Scouting in Dominican blossoming
Rangers have stressed importance of academies to help promote development
ARLINGTON, Texas -- A.J. Preller knew that if he wanted to get a full understanding of what the Texas Rangers needed to succeed in the Dominican Republic, he had to speak the language.
So Preller, who came over to the Rangers' front office from the Los Angeles Dodgers' following the 2004 season, signed up for a two-week Berlitz language course in Spanish.
"That got me some of the basics and then I had CDs and religiously, when I was on a plane, train, car or had any kind of free time, I listened to those tapes," Preller said. "It helped to spend a lot of time in Spanish-speaking countries too. You start to pick it up a lot quicker. I really wanted to learn it, so I wasn't limiting myself to just the basic level. I wanted to have conversations."
The Rangers have committed to improving their scouting and development on an international scale.
|Roberto Aquino (Latin-American cross-checker, based in Santo Domingo)|
|Rodolfo Rosario (Santo Domingo and the west/south of the country)|
|Danilo Troncoso (eastern part of the country)|
|Willy Espinal (northern part of the country)|
|Rafic Saab (western part of Venezuela)|
|Pedro Avila (eastern part of Venezuela)|
Those around Preller say he's proficient with the language, though the 34-year-old stresses he wants to get a lot better. But Preller's desire to immerse himself in the language shows not only his dedication, but how much he wanted to be a part of setting up a baseball academy for Texas in the Dominican Republic.
Almost as soon as he arrived in November of 2004, general manager John Hart and then-assistant GM Jon Daniels told him the club was committed to improving its scouting and development on an international scale. And the Dominican Republic was an important market to find talent and help the club in the future.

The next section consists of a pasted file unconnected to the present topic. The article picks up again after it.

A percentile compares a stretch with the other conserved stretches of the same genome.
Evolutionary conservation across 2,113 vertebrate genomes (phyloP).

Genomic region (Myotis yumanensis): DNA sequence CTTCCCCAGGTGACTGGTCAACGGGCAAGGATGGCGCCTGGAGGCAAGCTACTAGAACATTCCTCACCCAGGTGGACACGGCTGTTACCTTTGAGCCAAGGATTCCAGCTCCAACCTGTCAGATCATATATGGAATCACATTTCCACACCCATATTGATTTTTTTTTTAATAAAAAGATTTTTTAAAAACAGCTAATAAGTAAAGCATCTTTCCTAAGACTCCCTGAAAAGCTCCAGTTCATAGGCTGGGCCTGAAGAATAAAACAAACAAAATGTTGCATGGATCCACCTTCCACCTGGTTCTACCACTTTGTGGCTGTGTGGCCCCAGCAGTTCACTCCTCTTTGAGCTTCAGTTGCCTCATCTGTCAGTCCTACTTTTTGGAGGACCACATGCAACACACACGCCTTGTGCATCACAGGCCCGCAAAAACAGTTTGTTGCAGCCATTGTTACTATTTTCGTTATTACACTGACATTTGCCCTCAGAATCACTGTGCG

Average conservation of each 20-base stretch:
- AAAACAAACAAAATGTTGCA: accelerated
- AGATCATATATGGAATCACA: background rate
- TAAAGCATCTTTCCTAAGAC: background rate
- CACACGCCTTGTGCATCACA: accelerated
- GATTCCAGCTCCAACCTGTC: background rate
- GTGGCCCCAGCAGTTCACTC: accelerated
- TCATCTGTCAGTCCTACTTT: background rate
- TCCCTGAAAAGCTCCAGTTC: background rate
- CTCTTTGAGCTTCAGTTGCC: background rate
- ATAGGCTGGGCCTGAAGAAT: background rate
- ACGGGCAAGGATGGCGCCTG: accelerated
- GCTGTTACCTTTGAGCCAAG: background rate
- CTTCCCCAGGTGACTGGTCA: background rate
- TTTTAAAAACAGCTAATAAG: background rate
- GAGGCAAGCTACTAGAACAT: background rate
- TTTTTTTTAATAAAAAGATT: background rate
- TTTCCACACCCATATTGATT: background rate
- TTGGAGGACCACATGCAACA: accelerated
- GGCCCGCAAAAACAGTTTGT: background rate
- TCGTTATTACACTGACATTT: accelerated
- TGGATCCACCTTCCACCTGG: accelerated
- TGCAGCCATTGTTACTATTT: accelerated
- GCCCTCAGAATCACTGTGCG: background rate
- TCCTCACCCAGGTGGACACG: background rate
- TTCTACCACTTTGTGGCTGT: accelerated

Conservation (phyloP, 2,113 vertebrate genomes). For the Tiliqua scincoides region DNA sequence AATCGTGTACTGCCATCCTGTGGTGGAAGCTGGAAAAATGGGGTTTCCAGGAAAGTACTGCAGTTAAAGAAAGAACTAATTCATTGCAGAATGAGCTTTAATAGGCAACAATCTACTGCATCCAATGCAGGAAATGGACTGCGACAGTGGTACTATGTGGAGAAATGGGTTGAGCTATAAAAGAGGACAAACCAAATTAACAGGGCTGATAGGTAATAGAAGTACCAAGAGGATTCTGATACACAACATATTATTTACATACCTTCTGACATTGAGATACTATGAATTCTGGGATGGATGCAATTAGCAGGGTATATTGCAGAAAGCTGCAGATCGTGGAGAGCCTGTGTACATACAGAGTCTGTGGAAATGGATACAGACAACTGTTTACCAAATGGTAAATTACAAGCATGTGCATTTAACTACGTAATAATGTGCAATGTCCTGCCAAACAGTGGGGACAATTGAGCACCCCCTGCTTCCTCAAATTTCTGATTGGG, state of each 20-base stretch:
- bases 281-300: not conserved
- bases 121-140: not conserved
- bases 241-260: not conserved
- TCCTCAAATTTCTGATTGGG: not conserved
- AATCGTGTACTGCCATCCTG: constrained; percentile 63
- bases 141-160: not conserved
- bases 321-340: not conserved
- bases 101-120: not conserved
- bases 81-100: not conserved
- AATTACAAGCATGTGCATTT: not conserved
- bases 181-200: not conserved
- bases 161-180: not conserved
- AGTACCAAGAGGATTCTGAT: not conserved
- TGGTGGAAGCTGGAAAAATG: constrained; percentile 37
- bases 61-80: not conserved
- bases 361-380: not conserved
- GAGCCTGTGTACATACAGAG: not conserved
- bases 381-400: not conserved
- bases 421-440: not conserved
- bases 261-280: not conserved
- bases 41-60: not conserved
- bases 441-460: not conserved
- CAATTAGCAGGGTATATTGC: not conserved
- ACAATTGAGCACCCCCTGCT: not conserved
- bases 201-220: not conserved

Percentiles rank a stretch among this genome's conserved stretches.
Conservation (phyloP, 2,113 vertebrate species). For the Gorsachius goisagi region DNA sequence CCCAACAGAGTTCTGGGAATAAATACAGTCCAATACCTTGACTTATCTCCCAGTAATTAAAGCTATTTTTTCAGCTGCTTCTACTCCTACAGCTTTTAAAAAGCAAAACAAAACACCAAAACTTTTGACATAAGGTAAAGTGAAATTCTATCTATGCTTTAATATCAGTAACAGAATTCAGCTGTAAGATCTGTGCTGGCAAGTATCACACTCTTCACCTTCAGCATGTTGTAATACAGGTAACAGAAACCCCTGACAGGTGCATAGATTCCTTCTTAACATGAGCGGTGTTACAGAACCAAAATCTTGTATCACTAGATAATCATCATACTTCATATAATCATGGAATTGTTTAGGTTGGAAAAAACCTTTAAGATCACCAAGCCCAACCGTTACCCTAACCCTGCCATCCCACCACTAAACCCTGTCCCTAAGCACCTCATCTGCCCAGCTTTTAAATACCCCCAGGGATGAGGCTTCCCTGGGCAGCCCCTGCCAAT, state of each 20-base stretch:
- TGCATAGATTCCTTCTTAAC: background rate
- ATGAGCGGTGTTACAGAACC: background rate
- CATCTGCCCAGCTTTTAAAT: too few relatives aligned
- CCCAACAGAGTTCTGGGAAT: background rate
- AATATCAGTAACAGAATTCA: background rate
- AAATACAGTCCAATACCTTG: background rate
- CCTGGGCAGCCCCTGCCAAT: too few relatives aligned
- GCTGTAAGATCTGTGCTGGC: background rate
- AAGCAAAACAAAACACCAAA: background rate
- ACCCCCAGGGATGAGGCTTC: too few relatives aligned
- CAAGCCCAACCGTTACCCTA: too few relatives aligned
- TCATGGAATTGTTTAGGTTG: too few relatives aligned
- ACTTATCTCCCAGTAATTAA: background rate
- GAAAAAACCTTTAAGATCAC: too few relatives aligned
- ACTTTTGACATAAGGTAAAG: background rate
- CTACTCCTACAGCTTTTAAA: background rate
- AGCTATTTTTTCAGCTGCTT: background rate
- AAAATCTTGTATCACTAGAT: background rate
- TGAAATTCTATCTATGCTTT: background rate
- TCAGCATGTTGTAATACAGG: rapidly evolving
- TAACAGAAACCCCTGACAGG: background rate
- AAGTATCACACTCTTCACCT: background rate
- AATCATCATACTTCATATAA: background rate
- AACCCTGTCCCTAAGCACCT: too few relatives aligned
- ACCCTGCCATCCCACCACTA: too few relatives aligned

"I was excited," said Preller, who is now the senior director of player personnel and racks up frequent flier miles every week as a world traveler. "They gave a direction that they wanted to be a force down there. It was kind of exciting to see where we were at and where we needed to go."
Preller was thinking about the Dominican even as an intern for the Philadelphia Phillies for class credit while at Cornell (where he met Daniels). Preller wrote a paper on international baseball, stressing the importance of the Dominican Republic, and talked to a gaggle of folks as part of his research.
So Preller went down, looked at various academies, scouted out locations and helped get things off the ground. But it wasn't so much the facility that consumed Preller's attention. He wanted the right people and set about forming a scouting and development staff that could identify top talent and then mold it into viable players who could help the club at the big league level.
"You want to have a nice facility and one that is secure, but it's more about getting the right guys and teaching them," said Mike Daly, the club's director of international scouting. "A.J. is a tireless worker and a creative guy. He had a big-picture idea of what he wanted the Dominican program to be. The seed was planted seven years ago and now it's blossomed."
The Rangers have altered academy locations and are now in a temporary facility in Boca Chica, in the Santo Domingo province of the Dominican Republic. The club is looking for a new home.